On the Future of User Interfaces

What was the name of that movie? You know, the one with Tom Cruise?

“Minority Something”. Report, yes – “Minority Report”. He stood in front of this huge transparent screen and sort of dragged photos and video around like this (waves hand) and then he pulled the corners to make them bigger and then he…..
Spielberg apparently based that iconic sequence on conversations with Microsoft, so perhaps it is no surprise that Hollywood’s one-time virtual reality is now nearly real.

Microsoft recently created “Surface” a table-based computer with a horizontal screen that combines multiple, simultaneous touch inputs, gesture recognition, object and tag recognition and advanced graphics – and, yes, you can drag and resize objects like in the film. Surface is clearly targeted at multi-user interactivity: bars and restaurants for interactive ordering and playing; retail outlets for interactive catalogues and the corporate world for presentations and briefings. Powerpoint presentations will never be the same again.

These applications of Surface are rich in “ooh, that’s clever” moments, impressing with design and the user experience.

Apple’s Iphone brought gesture recognition to the consumer’s pocket and, almost overnight, the ubiquitous desktop and laptop looked slightly old-fashioned. There are, however, millions of personal computer users in the world and almost every one of them uses a keyboard and mouse.

Enter Windows 7 and Apple’s Snow Leopard, which support the growing number of multi-touch devices on the market. Windows 7 brings pinch-to-zoom and tap-and-drag control to monitors, overlays and laptops while Snow Leopard supports similar gestures using mice and track-pads.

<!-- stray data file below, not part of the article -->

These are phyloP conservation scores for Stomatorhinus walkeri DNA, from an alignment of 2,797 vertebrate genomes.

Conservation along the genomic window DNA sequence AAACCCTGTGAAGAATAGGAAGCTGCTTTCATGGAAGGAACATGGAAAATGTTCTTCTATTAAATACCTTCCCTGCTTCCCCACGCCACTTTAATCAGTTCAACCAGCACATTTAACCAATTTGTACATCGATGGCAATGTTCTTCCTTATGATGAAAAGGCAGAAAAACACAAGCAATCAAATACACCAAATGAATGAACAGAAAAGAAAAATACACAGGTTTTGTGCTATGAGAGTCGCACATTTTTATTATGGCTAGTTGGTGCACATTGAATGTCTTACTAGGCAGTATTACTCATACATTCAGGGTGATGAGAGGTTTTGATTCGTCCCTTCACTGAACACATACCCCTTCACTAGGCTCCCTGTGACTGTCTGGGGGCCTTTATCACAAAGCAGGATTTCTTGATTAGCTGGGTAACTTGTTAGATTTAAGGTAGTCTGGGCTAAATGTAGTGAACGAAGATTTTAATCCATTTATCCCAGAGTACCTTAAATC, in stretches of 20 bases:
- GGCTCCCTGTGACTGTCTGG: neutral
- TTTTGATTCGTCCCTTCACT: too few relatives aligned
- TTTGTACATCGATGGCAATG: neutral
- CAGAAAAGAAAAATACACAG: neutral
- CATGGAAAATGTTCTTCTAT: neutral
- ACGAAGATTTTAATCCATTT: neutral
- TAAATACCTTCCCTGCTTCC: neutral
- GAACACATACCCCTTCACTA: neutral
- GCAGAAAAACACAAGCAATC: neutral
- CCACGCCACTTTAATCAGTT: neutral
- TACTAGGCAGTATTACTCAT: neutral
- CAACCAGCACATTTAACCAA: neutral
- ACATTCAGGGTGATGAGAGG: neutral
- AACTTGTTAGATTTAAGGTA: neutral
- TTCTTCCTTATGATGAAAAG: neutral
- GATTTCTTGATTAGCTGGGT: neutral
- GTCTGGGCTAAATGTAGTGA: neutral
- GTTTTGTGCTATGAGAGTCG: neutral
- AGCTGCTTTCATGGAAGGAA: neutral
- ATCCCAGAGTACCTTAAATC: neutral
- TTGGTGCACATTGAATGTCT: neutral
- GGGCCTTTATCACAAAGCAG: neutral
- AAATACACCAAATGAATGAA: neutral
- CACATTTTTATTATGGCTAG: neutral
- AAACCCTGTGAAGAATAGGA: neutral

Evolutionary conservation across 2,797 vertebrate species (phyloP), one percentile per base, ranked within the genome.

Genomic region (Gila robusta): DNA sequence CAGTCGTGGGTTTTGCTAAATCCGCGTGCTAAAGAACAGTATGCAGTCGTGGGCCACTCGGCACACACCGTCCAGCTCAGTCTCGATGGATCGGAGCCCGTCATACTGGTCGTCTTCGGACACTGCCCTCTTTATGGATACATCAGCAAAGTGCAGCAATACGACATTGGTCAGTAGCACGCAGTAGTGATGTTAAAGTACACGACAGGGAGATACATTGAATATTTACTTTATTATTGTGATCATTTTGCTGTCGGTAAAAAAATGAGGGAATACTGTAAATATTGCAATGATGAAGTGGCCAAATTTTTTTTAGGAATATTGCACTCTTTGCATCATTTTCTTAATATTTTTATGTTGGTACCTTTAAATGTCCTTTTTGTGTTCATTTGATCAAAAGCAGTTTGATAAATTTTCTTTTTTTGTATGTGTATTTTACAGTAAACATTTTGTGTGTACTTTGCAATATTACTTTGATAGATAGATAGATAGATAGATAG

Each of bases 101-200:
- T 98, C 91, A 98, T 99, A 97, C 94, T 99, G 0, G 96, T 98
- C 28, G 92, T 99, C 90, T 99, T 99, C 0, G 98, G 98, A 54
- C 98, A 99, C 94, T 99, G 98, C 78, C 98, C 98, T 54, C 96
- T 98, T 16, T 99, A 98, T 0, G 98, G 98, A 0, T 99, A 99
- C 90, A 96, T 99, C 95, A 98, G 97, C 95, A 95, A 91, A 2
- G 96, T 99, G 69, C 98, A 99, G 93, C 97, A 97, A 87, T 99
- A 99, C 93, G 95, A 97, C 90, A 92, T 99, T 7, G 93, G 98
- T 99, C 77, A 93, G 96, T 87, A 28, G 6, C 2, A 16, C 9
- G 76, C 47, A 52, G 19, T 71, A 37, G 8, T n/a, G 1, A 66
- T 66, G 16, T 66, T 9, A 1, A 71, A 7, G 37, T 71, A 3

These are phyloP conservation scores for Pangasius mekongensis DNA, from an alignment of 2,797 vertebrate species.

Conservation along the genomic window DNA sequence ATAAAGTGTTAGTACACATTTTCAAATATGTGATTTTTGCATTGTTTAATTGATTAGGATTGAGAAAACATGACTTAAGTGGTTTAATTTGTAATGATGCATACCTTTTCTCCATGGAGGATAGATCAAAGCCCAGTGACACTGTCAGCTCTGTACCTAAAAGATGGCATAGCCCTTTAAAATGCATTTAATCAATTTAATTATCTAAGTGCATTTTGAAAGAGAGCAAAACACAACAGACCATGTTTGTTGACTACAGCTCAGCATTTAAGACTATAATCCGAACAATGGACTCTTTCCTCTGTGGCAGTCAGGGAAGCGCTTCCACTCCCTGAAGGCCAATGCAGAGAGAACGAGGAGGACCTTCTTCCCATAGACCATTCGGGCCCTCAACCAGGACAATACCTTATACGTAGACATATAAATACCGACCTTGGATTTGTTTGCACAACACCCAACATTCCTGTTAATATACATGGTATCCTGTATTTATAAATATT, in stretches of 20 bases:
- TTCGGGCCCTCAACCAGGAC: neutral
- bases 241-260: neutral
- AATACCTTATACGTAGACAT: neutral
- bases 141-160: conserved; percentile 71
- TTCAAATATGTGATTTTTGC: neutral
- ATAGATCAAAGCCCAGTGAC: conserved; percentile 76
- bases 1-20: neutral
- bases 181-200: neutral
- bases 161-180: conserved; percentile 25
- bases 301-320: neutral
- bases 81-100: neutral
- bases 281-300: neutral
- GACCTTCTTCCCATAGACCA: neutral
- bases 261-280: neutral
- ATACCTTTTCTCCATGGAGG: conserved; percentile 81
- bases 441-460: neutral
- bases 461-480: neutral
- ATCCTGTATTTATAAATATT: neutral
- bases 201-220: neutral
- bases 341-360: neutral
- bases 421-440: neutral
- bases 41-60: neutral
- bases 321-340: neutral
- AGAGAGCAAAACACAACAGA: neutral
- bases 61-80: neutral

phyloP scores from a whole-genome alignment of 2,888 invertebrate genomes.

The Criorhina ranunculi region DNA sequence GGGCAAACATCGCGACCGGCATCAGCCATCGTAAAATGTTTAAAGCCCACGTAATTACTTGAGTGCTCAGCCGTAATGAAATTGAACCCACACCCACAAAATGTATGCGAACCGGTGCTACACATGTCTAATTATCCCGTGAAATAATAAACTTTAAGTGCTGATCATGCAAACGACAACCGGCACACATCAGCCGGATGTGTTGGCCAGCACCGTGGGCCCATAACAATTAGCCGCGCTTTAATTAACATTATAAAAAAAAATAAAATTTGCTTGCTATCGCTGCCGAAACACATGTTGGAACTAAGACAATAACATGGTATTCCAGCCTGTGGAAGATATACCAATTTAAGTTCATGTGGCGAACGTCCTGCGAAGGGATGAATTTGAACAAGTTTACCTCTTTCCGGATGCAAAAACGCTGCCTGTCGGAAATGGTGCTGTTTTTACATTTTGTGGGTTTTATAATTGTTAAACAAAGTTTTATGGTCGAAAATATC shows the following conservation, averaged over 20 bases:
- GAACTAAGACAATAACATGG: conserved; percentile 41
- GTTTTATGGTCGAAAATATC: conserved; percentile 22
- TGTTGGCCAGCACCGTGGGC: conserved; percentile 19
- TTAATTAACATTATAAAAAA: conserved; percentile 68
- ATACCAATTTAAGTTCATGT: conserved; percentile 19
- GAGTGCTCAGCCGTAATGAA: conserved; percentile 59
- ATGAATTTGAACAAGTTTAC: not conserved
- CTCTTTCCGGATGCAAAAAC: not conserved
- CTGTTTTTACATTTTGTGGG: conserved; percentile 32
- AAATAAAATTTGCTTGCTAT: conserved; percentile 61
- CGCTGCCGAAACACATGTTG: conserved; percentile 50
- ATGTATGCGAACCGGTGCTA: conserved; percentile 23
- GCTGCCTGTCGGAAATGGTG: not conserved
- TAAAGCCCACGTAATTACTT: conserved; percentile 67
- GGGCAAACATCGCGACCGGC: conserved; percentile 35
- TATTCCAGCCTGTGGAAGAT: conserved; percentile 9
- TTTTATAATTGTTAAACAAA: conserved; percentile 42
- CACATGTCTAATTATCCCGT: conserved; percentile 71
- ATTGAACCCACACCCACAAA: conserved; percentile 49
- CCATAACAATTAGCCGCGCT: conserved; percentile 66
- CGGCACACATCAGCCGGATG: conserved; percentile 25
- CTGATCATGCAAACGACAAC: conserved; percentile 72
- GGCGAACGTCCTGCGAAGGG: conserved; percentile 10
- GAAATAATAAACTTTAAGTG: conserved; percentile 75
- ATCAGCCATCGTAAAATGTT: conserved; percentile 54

But users are comfortable with their software working in a certain way – simple, point-click control of pull-down menus which have almost become standardised. It will take something very special to change that. So, while multi-touch technology is clearly suited to tablet computers and smartphones, it remains to be seen if it can find a use in homes and, especially, offices.

Once again, the latest Iphone is a trail-blazing example of “augmented reality”. Point it at a street scene and the built-in compass will overlay heading and directions on the camera’s image. Soon it, and devices like it, will overlay information about the buildings around you, recognise faces in the street and allow us to interact with our environment in ways we haven’t even thought of.

Nintendo’s Wii brought a form of virtual reality to the console gaming market with advanced gesture control, proving that the sheer immersive joy of realistic interaction – such as swinging a virtual tennis racket – is at least as important to the mass market as sumptuous, high-resolution graphics, a victory for function (and fun) over style.

So what is the future for user interfaces? I rather think that there isn’t just one future. Office computers will continue to develop using desk-bound mice and keyboards as hand-held devices and laptops evolve towards gesture-based control, offering innovative ways to interact with their environment.

Multi-touch screens will become common-place in the home, in the hand and for multi-user devices such as Surface if, and only if, the design is good enough to last beyond those “ooh that’s clever” moments and doesn’t, once the novelty has worn off, interfere with functionality.

Of course, we all hope that the future of user interfaces is much closer to science fiction. We want projected holographic images (“Help me Obi-Wan, you’re my only hope”) and virtual-reality headsets (whatever happened to them?). We want computers to react to our eye movements or our thoughts but all this, as well as Tom Cruise’s screen is, for now, still science fiction.

But probably not for long.

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